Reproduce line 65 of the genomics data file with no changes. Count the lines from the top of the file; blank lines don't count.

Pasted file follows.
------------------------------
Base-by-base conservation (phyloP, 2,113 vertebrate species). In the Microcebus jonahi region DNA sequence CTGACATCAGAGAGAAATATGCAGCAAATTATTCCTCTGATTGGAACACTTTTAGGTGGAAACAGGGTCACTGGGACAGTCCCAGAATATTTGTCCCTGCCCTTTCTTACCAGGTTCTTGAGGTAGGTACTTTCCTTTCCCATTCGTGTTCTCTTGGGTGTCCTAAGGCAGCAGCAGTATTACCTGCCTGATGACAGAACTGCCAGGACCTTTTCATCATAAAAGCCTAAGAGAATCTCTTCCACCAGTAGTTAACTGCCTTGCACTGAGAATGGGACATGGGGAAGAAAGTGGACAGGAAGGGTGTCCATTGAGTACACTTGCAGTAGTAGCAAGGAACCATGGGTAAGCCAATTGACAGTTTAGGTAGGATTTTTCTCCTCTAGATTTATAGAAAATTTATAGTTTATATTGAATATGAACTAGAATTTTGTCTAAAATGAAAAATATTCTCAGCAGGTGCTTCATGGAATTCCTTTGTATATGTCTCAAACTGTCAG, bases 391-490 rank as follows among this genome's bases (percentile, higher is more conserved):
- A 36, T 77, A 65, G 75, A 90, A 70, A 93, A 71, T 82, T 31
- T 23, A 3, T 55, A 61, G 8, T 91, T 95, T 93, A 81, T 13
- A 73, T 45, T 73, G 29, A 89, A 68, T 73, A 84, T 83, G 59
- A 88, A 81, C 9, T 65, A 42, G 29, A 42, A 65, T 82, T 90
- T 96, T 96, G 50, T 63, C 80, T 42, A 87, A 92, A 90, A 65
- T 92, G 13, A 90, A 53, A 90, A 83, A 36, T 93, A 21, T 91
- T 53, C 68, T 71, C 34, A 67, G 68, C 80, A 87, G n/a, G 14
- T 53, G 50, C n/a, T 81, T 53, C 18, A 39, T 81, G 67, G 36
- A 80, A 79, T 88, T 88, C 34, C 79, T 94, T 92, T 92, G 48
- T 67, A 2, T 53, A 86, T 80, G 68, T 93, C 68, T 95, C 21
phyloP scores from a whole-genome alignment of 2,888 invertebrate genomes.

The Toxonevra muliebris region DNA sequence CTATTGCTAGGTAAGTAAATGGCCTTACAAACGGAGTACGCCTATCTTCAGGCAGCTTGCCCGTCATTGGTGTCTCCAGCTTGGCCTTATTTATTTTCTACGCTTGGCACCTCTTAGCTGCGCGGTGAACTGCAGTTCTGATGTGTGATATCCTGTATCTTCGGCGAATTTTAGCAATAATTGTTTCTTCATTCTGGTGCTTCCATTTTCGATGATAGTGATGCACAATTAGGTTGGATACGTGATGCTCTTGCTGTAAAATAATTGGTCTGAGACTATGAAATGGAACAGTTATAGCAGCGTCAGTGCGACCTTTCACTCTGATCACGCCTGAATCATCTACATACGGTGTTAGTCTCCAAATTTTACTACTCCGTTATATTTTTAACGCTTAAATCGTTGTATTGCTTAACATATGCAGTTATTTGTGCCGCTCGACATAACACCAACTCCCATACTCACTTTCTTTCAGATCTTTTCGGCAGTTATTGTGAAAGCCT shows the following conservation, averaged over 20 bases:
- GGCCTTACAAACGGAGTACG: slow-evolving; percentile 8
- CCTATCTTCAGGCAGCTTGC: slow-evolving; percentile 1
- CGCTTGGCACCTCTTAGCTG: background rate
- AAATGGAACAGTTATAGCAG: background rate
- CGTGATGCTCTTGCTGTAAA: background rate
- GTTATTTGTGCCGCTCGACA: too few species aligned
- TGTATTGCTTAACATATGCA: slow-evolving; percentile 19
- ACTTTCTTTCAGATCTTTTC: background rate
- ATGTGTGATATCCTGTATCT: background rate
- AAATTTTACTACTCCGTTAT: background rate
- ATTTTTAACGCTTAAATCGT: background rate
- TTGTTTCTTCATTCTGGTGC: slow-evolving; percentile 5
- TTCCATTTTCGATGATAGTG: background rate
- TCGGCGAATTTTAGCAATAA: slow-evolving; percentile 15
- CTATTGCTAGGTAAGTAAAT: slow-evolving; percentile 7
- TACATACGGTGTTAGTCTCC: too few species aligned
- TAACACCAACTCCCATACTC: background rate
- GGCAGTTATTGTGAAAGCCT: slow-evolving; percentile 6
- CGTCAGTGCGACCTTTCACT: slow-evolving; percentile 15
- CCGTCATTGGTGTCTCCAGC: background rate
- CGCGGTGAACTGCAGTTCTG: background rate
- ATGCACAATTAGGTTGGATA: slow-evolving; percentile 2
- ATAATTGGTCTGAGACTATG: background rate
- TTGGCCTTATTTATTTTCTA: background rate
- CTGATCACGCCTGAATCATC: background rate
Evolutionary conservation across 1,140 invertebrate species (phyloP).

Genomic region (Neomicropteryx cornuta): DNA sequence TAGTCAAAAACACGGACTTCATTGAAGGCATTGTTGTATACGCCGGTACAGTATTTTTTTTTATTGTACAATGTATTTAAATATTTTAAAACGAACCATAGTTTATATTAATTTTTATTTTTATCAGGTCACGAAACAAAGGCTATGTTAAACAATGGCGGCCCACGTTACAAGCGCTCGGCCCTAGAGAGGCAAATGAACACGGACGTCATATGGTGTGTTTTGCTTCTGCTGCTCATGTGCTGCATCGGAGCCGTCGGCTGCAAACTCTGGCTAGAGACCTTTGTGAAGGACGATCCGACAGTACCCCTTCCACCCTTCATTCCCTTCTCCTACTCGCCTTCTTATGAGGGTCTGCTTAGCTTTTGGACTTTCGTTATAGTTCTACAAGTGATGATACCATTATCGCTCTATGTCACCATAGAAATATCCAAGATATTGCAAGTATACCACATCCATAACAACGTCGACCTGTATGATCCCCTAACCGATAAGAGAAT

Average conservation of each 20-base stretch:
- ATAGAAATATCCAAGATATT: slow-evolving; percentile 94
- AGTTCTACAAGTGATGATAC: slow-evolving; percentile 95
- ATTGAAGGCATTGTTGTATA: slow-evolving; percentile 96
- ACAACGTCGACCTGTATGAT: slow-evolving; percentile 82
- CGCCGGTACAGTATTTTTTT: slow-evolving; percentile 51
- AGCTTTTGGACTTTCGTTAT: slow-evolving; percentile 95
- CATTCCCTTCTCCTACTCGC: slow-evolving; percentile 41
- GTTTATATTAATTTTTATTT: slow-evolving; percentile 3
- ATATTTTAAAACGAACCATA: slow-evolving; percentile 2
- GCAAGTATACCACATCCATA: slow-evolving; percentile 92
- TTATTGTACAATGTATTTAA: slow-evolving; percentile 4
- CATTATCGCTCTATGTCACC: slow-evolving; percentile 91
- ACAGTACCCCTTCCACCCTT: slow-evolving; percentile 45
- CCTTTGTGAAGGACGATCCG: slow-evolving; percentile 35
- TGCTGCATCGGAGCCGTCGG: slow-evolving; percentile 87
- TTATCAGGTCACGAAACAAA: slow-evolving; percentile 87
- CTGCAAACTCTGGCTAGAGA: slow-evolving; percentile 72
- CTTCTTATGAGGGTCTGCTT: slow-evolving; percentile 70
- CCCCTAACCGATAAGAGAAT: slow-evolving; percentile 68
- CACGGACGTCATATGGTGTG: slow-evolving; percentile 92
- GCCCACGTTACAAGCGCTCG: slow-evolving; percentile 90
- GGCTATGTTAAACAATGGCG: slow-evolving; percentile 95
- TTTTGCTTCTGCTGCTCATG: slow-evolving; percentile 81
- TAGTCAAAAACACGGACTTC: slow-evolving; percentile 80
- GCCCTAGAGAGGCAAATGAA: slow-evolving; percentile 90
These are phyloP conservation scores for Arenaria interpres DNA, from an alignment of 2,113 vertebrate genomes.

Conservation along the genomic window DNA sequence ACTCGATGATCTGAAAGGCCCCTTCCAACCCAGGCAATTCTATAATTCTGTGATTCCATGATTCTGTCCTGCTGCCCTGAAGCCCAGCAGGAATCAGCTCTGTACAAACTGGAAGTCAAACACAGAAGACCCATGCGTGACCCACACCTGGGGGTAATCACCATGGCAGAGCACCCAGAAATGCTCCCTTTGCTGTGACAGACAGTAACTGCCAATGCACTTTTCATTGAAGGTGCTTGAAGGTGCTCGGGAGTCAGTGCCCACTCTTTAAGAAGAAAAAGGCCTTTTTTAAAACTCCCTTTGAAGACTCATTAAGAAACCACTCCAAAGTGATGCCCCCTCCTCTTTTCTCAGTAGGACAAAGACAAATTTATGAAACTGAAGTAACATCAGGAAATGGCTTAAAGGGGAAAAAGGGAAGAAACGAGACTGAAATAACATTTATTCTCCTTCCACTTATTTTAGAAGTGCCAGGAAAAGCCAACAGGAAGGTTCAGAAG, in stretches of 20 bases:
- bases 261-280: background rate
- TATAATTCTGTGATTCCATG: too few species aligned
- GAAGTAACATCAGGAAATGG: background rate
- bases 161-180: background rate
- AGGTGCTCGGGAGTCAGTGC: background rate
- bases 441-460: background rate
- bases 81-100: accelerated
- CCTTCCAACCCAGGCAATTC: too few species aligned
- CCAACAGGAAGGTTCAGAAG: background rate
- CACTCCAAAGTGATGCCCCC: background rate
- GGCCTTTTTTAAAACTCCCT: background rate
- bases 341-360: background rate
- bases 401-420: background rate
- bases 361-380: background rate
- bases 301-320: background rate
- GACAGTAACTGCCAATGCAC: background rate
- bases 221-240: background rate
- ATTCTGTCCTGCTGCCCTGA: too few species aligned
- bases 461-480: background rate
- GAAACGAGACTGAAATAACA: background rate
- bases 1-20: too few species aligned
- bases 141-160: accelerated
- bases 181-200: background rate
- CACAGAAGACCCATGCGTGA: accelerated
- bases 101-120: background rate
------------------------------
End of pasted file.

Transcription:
- TAGTCAAAAACACGGACTTC: slow-evolving; percentile 80